Matthew Svensson HBSc thesis abstract

Thesis Title: 
Source of Native Iron in Canadian Arctic Artifacts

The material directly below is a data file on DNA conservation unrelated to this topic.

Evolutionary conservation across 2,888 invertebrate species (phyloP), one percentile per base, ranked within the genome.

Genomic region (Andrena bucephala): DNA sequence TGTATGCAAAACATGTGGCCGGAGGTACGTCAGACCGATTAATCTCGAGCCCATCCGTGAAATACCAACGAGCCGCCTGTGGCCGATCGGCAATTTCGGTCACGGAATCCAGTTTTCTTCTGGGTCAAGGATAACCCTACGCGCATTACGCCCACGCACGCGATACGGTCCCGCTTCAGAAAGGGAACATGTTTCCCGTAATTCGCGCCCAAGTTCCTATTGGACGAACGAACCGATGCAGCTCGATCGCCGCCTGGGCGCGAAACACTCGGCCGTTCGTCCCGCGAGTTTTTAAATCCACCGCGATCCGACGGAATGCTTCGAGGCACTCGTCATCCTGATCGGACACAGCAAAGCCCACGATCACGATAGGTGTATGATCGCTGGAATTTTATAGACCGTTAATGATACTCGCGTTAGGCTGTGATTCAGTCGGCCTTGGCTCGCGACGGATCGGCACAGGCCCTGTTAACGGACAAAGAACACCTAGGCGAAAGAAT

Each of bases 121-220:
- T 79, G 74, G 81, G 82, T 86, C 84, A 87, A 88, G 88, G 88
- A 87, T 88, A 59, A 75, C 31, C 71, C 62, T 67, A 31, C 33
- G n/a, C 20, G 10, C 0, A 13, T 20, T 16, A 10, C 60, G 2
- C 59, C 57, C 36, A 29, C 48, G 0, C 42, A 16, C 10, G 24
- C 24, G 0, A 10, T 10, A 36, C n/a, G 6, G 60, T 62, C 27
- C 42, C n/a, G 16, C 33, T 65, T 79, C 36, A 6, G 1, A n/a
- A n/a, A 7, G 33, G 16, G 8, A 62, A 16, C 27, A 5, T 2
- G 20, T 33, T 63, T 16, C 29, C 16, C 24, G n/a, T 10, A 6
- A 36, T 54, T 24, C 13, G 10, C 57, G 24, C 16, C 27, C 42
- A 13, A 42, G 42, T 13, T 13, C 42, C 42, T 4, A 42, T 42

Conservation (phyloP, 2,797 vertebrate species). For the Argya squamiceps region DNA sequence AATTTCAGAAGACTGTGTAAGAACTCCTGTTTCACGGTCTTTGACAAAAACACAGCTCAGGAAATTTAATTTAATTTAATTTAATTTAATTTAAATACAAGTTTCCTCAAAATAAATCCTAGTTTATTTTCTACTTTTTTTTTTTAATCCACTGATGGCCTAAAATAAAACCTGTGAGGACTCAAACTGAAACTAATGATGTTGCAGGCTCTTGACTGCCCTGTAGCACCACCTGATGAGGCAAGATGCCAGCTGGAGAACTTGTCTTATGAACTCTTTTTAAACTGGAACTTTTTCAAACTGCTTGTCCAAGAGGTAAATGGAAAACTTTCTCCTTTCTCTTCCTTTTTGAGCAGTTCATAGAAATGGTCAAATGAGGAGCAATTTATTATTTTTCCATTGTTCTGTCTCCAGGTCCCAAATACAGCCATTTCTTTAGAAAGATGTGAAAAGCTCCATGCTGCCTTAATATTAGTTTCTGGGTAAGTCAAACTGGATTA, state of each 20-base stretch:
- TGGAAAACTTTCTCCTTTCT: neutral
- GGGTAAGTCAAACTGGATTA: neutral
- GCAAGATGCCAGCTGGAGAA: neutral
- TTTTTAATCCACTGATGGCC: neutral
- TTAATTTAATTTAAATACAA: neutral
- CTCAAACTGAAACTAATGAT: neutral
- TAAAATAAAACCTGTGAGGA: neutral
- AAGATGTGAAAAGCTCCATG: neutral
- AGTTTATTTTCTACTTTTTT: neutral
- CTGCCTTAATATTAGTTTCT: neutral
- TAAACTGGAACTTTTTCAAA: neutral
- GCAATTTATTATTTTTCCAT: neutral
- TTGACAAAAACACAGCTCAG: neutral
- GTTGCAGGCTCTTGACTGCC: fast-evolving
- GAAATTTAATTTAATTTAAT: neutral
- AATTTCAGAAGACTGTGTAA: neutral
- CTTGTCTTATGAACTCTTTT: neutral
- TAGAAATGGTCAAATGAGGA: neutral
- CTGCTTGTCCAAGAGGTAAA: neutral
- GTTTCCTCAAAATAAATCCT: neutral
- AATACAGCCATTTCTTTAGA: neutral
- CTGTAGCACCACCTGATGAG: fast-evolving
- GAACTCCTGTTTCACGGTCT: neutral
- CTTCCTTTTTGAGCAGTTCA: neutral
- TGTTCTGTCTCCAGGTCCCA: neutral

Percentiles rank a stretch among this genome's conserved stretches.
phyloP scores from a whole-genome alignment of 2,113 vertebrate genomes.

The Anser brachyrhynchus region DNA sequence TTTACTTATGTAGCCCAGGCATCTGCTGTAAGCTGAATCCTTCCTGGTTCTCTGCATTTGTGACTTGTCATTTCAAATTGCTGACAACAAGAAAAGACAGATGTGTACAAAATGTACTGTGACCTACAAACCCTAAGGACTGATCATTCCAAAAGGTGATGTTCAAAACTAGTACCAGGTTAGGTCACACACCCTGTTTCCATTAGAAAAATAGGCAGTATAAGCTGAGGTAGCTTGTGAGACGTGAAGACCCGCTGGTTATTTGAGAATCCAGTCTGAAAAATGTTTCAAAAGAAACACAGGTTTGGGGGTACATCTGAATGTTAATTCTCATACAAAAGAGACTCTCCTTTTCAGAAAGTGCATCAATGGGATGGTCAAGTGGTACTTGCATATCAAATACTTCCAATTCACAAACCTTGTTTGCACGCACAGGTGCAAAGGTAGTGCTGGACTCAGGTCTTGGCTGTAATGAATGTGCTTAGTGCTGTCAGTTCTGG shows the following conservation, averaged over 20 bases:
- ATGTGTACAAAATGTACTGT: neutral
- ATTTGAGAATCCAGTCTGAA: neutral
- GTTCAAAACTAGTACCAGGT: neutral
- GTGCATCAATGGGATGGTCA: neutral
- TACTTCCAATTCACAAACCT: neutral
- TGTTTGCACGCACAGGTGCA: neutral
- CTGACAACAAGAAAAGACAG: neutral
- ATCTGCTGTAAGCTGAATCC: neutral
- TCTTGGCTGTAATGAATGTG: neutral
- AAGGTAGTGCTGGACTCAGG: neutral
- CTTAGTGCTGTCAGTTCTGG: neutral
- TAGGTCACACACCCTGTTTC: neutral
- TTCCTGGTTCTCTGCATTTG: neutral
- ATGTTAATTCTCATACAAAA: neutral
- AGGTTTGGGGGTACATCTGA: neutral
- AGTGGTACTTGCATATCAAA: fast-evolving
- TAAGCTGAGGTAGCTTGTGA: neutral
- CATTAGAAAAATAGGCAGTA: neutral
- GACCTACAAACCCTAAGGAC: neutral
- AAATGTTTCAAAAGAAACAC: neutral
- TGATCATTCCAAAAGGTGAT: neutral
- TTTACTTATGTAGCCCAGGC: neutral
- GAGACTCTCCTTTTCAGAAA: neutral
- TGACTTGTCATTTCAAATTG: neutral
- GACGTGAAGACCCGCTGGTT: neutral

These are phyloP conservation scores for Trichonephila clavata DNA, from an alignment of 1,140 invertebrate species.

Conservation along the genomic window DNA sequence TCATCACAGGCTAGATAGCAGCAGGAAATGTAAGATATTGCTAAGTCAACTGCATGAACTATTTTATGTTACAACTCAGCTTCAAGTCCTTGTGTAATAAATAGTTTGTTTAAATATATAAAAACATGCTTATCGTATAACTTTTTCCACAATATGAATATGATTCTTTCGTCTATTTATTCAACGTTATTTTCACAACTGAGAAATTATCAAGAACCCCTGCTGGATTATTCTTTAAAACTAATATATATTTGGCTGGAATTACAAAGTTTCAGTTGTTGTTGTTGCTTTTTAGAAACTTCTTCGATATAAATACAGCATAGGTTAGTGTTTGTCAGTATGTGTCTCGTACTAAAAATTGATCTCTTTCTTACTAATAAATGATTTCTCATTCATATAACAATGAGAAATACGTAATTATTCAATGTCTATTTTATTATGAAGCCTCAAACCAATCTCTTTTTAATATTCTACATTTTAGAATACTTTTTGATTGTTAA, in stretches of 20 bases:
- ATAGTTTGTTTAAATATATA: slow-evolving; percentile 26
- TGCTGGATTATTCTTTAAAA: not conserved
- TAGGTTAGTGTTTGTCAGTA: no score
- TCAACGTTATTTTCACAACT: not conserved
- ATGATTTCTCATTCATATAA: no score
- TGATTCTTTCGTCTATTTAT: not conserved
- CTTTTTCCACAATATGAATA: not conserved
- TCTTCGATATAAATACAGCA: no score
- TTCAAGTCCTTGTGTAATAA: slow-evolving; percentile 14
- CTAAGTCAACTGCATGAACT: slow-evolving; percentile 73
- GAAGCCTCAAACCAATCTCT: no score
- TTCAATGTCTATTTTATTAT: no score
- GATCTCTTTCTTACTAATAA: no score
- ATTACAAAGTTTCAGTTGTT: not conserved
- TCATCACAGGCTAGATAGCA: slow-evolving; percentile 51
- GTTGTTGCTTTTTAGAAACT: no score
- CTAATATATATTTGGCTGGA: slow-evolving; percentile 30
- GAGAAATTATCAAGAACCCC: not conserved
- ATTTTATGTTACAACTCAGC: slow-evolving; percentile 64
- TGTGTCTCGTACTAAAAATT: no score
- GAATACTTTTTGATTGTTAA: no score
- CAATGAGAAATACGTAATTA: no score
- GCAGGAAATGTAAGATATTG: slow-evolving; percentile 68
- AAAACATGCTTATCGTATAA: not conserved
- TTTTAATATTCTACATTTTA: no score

A collection of fourteen samples of metal made from iron artifacts recovered from Thule Inuit and Dorset culture sites in the Canadian Arctic Archipelago was received from the Canadian Conservation Institute, Department of Canadian Heritage in order to examine the origin of the materials.  In Greenland, three sources of iron in artifacts have been determined:  terrestrial native iron, manmade iron of European origin and meteoritic iron.  Observation of polished surfaces made from the samples by reflected light microscopy revealed the presence of the Widmanstätten structure deformed in all cases by cold working, clearly indicating the meteoritic origin of all of the artifacts.  The Ni-distribution and concentration in the kamacite phase was in the classification of the meteorite thus providing strong evidence pertaining to its origin.  It is reasonable to hypothesize that the Cape York meteorite in southern Greenland is the source of iron for these artifacts. A comparison was done of the Ni-content and the bandwidth of the kamacite lamellae in the artifacts with that of the Cape York meteorite in order to precisely test this hypothesis.  1.0mm-2.0mm sized samples were taken for use in SEM-EDS analysis in order to preserve as much of the artifacts as possible.  A step-scan was performed roughly perpendicular to the kamacite taenite interface to acquire a representative sample of the artifact’s whole composition with the use of the Filomena meteorite as a standard. The deformation in the kamacite lamellae caused by the cold working of the artifacts and the small sample size prevent direct observation of the full bandwidth of the kamacite lamellae, so the bandwidth of the kamacite lamellae was calculated through the use of Goldstein’s (1965) plot of average half-width of kamacite vs the average kamacite Ni-content. The plots in this study are nearly flat, reflecting the approach to equilibrium in diffusion of Ni from kamacite lamellae.  The kamacite bandwidth as measured in SEM images and by determination from Goldstein’s (1965) figure 9 yield a range of widths of 0.042 to 0.0196mm .  These bandwidths are significantly smaller than Buchwald (1975) reported for Cape York at 1.20±0.2mm.  The bandwidths for masses other than Savik I have not been reported, but it is reasonable to expect that they would be significantly smaller and similar to the results of this study.